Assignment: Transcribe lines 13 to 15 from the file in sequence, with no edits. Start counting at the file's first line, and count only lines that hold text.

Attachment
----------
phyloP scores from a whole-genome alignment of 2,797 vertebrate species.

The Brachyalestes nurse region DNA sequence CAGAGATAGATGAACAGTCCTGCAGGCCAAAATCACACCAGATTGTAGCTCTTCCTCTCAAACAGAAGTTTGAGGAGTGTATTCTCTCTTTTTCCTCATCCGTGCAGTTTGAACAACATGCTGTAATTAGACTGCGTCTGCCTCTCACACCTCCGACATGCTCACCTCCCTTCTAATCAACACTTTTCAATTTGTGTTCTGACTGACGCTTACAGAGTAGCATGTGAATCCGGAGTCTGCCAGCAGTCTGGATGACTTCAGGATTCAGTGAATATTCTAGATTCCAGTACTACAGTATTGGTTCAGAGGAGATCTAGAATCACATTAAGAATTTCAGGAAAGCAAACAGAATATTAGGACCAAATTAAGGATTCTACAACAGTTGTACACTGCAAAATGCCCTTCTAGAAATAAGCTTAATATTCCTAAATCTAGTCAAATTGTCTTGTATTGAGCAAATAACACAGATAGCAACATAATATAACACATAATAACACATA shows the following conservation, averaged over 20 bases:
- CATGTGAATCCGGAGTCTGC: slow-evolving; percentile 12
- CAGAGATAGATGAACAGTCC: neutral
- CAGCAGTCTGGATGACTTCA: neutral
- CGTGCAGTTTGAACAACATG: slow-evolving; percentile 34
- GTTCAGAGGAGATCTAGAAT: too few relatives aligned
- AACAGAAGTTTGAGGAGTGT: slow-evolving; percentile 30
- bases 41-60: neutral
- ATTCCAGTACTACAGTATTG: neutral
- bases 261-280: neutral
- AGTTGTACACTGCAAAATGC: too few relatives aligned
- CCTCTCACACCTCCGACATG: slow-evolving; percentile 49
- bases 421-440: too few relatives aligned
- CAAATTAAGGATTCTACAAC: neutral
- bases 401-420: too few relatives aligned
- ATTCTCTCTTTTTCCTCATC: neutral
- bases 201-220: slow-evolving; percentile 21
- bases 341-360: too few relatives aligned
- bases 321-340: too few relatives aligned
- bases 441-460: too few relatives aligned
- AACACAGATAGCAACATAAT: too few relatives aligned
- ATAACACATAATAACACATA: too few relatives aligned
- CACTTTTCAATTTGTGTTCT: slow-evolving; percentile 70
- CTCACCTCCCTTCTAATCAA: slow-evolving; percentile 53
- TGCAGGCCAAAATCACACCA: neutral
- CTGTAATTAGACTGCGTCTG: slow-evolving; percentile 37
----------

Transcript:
- CCTCTCACACCTCCGACATG: slow-evolving; percentile 49
- bases 421-440: too few relatives aligned
- CAAATTAAGGATTCTACAAC: neutral